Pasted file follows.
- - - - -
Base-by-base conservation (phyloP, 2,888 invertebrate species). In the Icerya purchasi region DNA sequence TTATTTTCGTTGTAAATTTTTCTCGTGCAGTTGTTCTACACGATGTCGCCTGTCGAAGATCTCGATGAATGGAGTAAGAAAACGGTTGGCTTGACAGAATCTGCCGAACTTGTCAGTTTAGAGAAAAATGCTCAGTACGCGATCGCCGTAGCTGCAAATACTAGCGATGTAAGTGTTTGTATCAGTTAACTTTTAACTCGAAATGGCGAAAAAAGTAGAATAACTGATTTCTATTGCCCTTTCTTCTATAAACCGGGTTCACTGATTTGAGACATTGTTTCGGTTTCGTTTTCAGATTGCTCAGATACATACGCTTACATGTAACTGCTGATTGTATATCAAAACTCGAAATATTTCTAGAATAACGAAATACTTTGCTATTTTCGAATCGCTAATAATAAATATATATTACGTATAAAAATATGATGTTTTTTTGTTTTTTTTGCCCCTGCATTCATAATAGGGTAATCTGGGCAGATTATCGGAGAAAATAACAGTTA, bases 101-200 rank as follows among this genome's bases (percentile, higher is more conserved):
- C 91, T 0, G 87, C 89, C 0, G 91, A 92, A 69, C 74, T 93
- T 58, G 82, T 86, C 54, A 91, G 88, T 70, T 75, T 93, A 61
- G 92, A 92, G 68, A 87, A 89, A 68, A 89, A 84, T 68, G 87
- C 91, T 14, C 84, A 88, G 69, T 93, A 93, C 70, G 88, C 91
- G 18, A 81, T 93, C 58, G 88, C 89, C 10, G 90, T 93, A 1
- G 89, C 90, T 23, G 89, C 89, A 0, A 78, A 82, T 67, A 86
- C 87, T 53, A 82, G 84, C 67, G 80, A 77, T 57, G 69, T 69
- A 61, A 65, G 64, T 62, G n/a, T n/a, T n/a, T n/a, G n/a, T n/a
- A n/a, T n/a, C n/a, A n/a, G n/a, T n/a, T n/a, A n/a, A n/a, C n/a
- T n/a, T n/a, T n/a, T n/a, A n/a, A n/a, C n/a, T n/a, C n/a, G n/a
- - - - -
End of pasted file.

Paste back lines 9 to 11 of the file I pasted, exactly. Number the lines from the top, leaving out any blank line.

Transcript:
- A 61, A 65, G 64, T 62, G n/a, T n/a, T n/a, T n/a, G n/a, T n/a
- A n/a, T n/a, C n/a, A n/a, G n/a, T n/a, T n/a, A n/a, A n/a, C n/a
- T n/a, T n/a, T n/a, T n/a, A n/a, A n/a, C n/a, T n/a, C n/a, G n/a